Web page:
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Show HN: Virtual Card Read-Punch – Punch, Read, Execute Virtual Punch Cards (masswerk.at)
46 points by masswerk 7 days ago | hide | past | web | favorite | 8 comments

Not quite the true experience. It should first start with writing the program on a standard coding form (https://commons.wikimedia.org/wiki/File:FortranCodingForm.pn...), after which it is sent to the keypunch department. When the deck and card listing come back the next day, the programmer would proofread the listing and use a Type 029 to replace misspunched cards and insert/delete to correct bugs found in re-reading. This was somewhat laborious, since most programmers did not type well, and unlike the simulation, the 029 did not have a backspace key. JCL or other control language cards as needed by the operating system would have to be punched to define memory needed, tape drives, disk drives, department chargeback accounts, etc. And the output would come back after a few hours on 132 column greenbar fanfold.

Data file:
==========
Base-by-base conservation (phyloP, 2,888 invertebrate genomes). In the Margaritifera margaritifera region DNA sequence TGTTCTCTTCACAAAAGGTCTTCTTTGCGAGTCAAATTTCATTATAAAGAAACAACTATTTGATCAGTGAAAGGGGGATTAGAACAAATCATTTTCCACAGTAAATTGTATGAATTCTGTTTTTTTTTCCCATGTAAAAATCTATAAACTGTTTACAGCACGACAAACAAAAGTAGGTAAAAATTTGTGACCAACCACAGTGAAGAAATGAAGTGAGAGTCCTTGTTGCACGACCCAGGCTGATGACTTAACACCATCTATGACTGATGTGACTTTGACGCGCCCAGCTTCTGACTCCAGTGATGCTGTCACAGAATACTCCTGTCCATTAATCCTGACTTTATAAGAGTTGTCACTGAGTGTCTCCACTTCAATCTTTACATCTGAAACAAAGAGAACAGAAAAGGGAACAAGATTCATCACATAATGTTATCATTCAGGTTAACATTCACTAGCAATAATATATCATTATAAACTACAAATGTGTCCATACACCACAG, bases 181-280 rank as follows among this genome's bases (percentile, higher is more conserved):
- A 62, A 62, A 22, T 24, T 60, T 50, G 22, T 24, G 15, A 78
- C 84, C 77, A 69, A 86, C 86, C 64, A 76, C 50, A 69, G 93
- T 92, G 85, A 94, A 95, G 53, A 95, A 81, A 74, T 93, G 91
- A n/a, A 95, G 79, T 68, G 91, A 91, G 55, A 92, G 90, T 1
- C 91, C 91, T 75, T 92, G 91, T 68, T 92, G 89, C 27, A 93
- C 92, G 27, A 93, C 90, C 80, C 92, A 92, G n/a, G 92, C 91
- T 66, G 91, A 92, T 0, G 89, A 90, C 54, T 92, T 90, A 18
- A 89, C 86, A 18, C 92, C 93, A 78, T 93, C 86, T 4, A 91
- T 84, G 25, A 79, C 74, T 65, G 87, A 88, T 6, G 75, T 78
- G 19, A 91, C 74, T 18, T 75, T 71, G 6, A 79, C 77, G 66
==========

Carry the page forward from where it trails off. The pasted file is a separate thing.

The input text-area should be styled as the respective COBOL and FORTRAN coding forms. With a bit of luck, if the browser doesn't interfere, the text should also line up with the column index. You are free to just retype and exchange individual cards – for a lengthy program, it's probably the most convenient option. There's also a bit of greeenbar (though not too green and the non-US type) in the reader output (and it's planned for the output of the FORTRAN runtime.)

Wow, quite viscerally brings back memories of using punch card decks (Fortran on an IBM 1130) in a high school Explorer post at Teledyne Ryan in San Diego in the late 60's, then in the early 70's (last year of high school) at the Navel Electronics Lab on Point Loma on an IBM 360/65 with an unheard-of ONE MEGABYTE of "large core storage" (cost $1/byte at the time).


At least, dropping a zip file shouldn't be as punishing as dropping a real card stack. :-)

Also, 1MB must have been really massive then. (Nowadays, a zip archive of a few card images easily has a multiple of that.)

Are there any example punch cards we can select and then read and execute just to try it?

There's a link to a demo stack (zip archive) at the front page for a Tic Tac Toe program written in Python. (The download has a few MB as the archive comprises 146 cards / images...)

URL: https://www.masswerk.at/card-readpunch/stacks/VirtualCardSta...

(You may drop both the zip or the unpacked images onto the reader.)

Thank you!

Not sure how I missed that.

Here's another (shorter) one, demonstrating a nifty feature to auto-transform code case for cards submitted in an upper-case only format. (Here, switch the runtime to "JavaScript" in order to execute.)


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